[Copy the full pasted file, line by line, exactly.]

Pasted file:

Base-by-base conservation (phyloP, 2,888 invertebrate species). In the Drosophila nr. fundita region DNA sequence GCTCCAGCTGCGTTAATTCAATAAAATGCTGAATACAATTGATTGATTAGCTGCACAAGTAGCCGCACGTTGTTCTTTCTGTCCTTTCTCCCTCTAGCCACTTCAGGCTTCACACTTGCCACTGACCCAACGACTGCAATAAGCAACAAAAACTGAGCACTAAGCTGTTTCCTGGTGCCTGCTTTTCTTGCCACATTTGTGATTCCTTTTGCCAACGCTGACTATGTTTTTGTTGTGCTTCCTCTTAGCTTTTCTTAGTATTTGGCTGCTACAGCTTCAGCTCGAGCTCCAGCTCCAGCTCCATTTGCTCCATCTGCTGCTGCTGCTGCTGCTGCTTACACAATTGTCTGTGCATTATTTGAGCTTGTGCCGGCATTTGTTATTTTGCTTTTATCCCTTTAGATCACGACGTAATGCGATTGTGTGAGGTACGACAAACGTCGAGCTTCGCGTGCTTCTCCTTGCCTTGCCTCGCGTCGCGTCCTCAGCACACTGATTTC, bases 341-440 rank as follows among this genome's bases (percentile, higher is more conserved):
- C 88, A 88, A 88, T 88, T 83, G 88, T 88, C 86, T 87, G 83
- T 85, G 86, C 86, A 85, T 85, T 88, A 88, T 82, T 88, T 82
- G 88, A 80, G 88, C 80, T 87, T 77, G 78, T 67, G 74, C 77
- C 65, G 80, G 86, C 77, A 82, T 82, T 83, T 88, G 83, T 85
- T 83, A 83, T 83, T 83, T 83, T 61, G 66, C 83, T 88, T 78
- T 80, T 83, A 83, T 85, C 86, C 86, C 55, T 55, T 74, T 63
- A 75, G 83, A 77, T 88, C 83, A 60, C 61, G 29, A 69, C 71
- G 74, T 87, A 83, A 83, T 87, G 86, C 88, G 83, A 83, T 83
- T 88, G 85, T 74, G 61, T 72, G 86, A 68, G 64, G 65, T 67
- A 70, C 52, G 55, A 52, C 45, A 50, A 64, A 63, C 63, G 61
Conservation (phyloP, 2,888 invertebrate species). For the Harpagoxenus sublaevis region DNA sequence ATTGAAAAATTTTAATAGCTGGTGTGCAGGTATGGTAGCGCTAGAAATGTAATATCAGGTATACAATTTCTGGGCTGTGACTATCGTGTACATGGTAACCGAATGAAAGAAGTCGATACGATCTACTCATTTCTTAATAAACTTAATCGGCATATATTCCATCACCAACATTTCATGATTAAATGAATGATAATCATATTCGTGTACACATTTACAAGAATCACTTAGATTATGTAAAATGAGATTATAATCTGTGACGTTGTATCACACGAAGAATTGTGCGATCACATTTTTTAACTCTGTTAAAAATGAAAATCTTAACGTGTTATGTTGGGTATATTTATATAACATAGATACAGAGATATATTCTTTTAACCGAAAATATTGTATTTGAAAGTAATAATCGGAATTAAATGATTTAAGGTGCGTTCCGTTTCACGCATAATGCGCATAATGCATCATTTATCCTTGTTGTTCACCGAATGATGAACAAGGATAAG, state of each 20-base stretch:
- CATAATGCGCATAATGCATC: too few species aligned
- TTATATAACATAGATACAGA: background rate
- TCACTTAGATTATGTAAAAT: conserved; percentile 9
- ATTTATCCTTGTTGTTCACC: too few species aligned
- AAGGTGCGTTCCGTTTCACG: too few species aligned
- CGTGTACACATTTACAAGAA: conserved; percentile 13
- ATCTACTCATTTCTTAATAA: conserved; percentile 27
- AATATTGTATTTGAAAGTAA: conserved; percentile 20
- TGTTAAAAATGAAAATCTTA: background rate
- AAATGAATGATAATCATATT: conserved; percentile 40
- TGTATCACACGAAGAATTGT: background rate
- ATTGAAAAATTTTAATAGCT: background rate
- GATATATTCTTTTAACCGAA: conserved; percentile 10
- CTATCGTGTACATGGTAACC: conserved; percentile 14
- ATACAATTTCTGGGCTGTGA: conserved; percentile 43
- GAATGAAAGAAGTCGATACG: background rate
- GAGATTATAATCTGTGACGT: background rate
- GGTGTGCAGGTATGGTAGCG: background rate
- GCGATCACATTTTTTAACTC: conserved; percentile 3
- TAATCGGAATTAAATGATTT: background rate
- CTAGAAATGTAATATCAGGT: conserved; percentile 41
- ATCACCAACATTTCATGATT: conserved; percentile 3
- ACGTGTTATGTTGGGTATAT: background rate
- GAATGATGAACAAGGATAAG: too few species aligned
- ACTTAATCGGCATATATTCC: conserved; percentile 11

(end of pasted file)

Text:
Base-by-base conservation (phyloP, 2,888 invertebrate species). In the Drosophila nr. fundita region DNA sequence GCTCCAGCTGCGTTAATTCAATAAAATGCTGAATACAATTGATTGATTAGCTGCACAAGTAGCCGCACGTTGTTCTTTCTGTCCTTTCTCCCTCTAGCCACTTCAGGCTTCACACTTGCCACTGACCCAACGACTGCAATAAGCAACAAAAACTGAGCACTAAGCTGTTTCCTGGTGCCTGCTTTTCTTGCCACATTTGTGATTCCTTTTGCCAACGCTGACTATGTTTTTGTTGTGCTTCCTCTTAGCTTTTCTTAGTATTTGGCTGCTACAGCTTCAGCTCGAGCTCCAGCTCCAGCTCCATTTGCTCCATCTGCTGCTGCTGCTGCTGCTGCTTACACAATTGTCTGTGCATTATTTGAGCTTGTGCCGGCATTTGTTATTTTGCTTTTATCCCTTTAGATCACGACGTAATGCGATTGTGTGAGGTACGACAAACGTCGAGCTTCGCGTGCTTCTCCTTGCCTTGCCTCGCGTCGCGTCCTCAGCACACTGATTTC, bases 341-440 rank as follows among this genome's bases (percentile, higher is more conserved):
- C 88, A 88, A 88, T 88, T 83, G 88, T 88, C 86, T 87, G 83
- T 85, G 86, C 86, A 85, T 85, T 88, A 88, T 82, T 88, T 82
- G 88, A 80, G 88, C 80, T 87, T 77, G 78, T 67, G 74, C 77
- C 65, G 80, G 86, C 77, A 82, T 82, T 83, T 88, G 83, T 85
- T 83, A 83, T 83, T 83, T 83, T 61, G 66, C 83, T 88, T 78
- T 80, T 83, A 83, T 85, C 86, C 86, C 55, T 55, T 74, T 63
- A 75, G 83, A 77, T 88, C 83, A 60, C 61, G 29, A 69, C 71
- G 74, T 87, A 83, A 83, T 87, G 86, C 88, G 83, A 83, T 83
- T 88, G 85, T 74, G 61, T 72, G 86, A 68, G 64, G 65, T 67
- A 70, C 52, G 55, A 52, C 45, A 50, A 64, A 63, C 63, G 61
Conservation (phyloP, 2,888 invertebrate species). For the Harpagoxenus sublaevis region DNA sequence ATTGAAAAATTTTAATAGCTGGTGTGCAGGTATGGTAGCGCTAGAAATGTAATATCAGGTATACAATTTCTGGGCTGTGACTATCGTGTACATGGTAACCGAATGAAAGAAGTCGATACGATCTACTCATTTCTTAATAAACTTAATCGGCATATATTCCATCACCAACATTTCATGATTAAATGAATGATAATCATATTCGTGTACACATTTACAAGAATCACTTAGATTATGTAAAATGAGATTATAATCTGTGACGTTGTATCACACGAAGAATTGTGCGATCACATTTTTTAACTCTGTTAAAAATGAAAATCTTAACGTGTTATGTTGGGTATATTTATATAACATAGATACAGAGATATATTCTTTTAACCGAAAATATTGTATTTGAAAGTAATAATCGGAATTAAATGATTTAAGGTGCGTTCCGTTTCACGCATAATGCGCATAATGCATCATTTATCCTTGTTGTTCACCGAATGATGAACAAGGATAAG, state of each 20-base stretch:
- CATAATGCGCATAATGCATC: too few species aligned
- TTATATAACATAGATACAGA: background rate
- TCACTTAGATTATGTAAAAT: conserved; percentile 9
- ATTTATCCTTGTTGTTCACC: too few species aligned
- AAGGTGCGTTCCGTTTCACG: too few species aligned
- CGTGTACACATTTACAAGAA: conserved; percentile 13
- ATCTACTCATTTCTTAATAA: conserved; percentile 27
- AATATTGTATTTGAAAGTAA: conserved; percentile 20
- TGTTAAAAATGAAAATCTTA: background rate
- AAATGAATGATAATCATATT: conserved; percentile 40
- TGTATCACACGAAGAATTGT: background rate
- ATTGAAAAATTTTAATAGCT: background rate
- GATATATTCTTTTAACCGAA: conserved; percentile 10
- CTATCGTGTACATGGTAACC: conserved; percentile 14
- ATACAATTTCTGGGCTGTGA: conserved; percentile 43
- GAATGAAAGAAGTCGATACG: background rate
- GAGATTATAATCTGTGACGT: background rate
- GGTGTGCAGGTATGGTAGCG: background rate
- GCGATCACATTTTTTAACTC: conserved; percentile 3
- TAATCGGAATTAAATGATTT: background rate
- CTAGAAATGTAATATCAGGT: conserved; percentile 41
- ATCACCAACATTTCATGATT: conserved; percentile 3
- ACGTGTTATGTTGGGTATAT: background rate
- GAATGATGAACAAGGATAAG: too few species aligned
- ACTTAATCGGCATATATTCC: conserved; percentile 11